The physical environment is also a key issue for firms operating in any given national market and consideration should be considered two how firms treat the physical environment and the impact this has on the business, but also the impact the physical environment generally has upon a business.

In general terms, the physical environment which Next operates within in the UK may be seen as relatively benign in comparison to other parts of the world which suffer from high intensity natural disasters such as earthquakes, hurricanes and forest fires. Despite such an environment there have been a number of environmental issues recently in the UK which have affected the retail sector. These have included increasing more frequent floods (Retail Bulletin, 2013) and poor sales due to snow storms and the failure of local authorities to prepare for periods of inclement weather (Hall, 2011).

Other aspects of the environmental analysis require firms to consider their own impact upon the environment. In general terms, the literature (Parsons and MacLaran, 2009) considers that consumers are becoming increasing aware of the impact of businesses upon their environment. As such, if businesses are to maintain customer loyalty and avoid negative backlashes, then they must seek to minimise their impact upon the environment. In the retail sector, this may include reducing waste, running more efficient transport operations and implementing ethical sourcing policies. While failure to comply with such consumer demands may result in a negative consumer backlash, with the adoption of the right approach, high environmental credentials can be used to add value to a product or service. Such an example is seen in the Marks and Spencer (2013) and Body Shop business models in the retail sector.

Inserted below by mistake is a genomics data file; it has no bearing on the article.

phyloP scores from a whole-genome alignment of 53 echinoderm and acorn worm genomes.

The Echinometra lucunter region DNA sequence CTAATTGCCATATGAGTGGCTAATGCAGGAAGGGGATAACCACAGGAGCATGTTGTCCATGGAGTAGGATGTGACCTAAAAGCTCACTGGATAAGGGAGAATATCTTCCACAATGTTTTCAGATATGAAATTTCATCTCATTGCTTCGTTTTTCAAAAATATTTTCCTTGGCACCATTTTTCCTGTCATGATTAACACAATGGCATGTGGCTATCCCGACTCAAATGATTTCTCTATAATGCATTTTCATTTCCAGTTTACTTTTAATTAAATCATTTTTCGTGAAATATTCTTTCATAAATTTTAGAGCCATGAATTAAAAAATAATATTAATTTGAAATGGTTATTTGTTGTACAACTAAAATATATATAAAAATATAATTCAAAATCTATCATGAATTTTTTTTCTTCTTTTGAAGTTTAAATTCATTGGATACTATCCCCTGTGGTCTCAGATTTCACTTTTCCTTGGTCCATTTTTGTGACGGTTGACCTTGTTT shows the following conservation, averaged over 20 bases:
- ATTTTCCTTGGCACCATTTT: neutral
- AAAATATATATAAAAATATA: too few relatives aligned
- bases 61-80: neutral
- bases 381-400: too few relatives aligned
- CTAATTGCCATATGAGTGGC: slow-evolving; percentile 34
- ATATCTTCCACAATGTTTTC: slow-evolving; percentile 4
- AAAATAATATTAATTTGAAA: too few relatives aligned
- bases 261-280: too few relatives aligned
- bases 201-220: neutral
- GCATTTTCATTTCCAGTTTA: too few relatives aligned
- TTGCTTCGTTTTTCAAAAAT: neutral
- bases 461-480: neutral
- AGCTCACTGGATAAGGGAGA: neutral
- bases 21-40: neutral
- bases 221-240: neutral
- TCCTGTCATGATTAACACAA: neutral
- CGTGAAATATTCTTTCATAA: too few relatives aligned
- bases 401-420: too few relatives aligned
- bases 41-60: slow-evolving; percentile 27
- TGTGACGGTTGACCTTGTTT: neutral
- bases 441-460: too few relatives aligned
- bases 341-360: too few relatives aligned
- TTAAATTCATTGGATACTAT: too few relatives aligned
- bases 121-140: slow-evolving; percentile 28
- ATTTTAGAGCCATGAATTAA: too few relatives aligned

Having reviewed the key factors within the macro level environment as presented in the PESTLE framework, it is possible to come to a number of conclusions in relating the model to Next and its UK operations. On the one hand, it would appear that the external environment is a significantly challenging one for Next with the prospect of further poor economic performance and a requirement to comply with what may be seen as a relatively tough legislative environment. However, the PESTLE factors would also seem to indicate that there are some large opportunities for Next in the UK. Such opportunities include the ability to borrow at low interest rates to fund capital expansion and increased opportunities to link technological developments to changes in the social fabric of society in order to drive more sales through web based platforms. Other factors such as changing technologies and increases in diversity may be seen as neither positive or negative intrinsically but still require some change on the behalf of Next. Having reached these conclusions, the final opinion of the writer is that the external environment is essentially neutral for Next at the moment and that the success of the business will be largely dependent upon whether managers of the business capitalise upon the stated opportunities or allow the challenges to see Next becoming another “casualty of the death of the high street.”